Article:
One might hail this phenomenon as the forerunner of universal toleration, did it not appear too certain, that it is nothing more than another Holy Alliance, more effectually to repress the struggles of freedom. This truce with France and the other nations of Europe, will last till some one of them make a diversion in our favour, by
coming athwart John's interest in some way or other, when he will most likely turn upon it again, and make himself amends for his short forbearance, by a great spring-tide of gall.
In the mean time, this old fellow, who seems to have succeeded to the ill nature of all the various nations of Europe, by whom he has been, from time to time, overrun and conquered, being, as it would appear, greatly at a loss for somebody to abuse, has turned upon the people of the United States, and hired all the scribblers in the land to bespatter them. He was always growling and snarling at us like a cur, who quarrels with another for having a better bone than himself; but lately it has been ten times worse than ever, insomuch, that the world begins to suspect that he has never forgotten or forgiven the various injuries he has done us from time to time. At first, this furious antipathy to the Americans was put down to the score of contempt. Lately, however, it is supposed to have a more reputable origin ; and Mr. Thomas Campbell's “Friend” insists it is a compliment to our growing importance in the world, which, it seems, entitles us to the honour of a considerable portion of English scurrility. It may be so; but for my part, I can dispense with my share of the compliment, and not be the more humble for it in my own opinion. True, it is pretty well understood that John's tongue is no scandal; but after all, it is the intention that makes the offence; and it is only great philosophers, like Socrates and ******** that can bear the tongue of Xantippe without being a little ruffled in the tender pin-feathers.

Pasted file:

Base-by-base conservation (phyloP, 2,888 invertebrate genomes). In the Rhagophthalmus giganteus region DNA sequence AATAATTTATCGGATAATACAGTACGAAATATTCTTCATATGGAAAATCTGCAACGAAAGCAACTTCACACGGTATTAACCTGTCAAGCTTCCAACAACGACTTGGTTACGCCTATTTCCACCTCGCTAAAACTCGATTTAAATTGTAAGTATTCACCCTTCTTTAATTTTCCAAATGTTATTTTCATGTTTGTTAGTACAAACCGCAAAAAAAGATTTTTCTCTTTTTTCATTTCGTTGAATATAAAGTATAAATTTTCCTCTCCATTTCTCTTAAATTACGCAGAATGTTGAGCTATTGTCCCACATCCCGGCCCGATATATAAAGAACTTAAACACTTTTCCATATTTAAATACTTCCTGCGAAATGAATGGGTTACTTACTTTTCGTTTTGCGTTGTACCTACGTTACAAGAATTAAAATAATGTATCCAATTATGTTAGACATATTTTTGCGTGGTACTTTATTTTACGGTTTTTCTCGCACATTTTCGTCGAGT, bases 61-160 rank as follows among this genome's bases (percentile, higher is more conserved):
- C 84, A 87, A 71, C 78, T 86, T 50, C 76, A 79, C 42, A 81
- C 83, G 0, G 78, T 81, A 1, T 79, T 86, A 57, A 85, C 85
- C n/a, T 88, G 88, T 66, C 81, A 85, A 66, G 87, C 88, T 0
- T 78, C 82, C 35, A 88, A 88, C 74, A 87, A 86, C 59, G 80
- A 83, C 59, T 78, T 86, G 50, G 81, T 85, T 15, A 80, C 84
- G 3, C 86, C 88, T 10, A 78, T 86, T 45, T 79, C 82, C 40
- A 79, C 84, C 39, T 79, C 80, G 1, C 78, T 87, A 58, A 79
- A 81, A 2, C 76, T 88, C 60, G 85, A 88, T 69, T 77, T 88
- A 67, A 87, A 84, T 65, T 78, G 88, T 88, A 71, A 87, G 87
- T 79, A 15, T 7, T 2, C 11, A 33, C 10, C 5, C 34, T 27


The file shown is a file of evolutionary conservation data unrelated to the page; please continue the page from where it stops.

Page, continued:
People that assume a great superiority over their neighbours, and speak ill of them on all occasions, get very little for their pains, except a habit of arrogant self-sufficiency that poorly supplies the place of other men's love and respect. They also are sure to invite a severe, and not altogether impartial scrutiny; and if their claims be not enentirely unquestionable, they will sooner or later be dragged from their self-asserted superiority, and placed even below the level of their just pretensions. Americans who have hitherto visited this England, and attempted a picture, have generally indulged their early habits of acquiescing in the superiority of every thing here, animate and inanimate, moral, political, and intellectual. Instead of viewing things as they really were, they too often substituted their early fancies for sober realities, and gave to their countrymen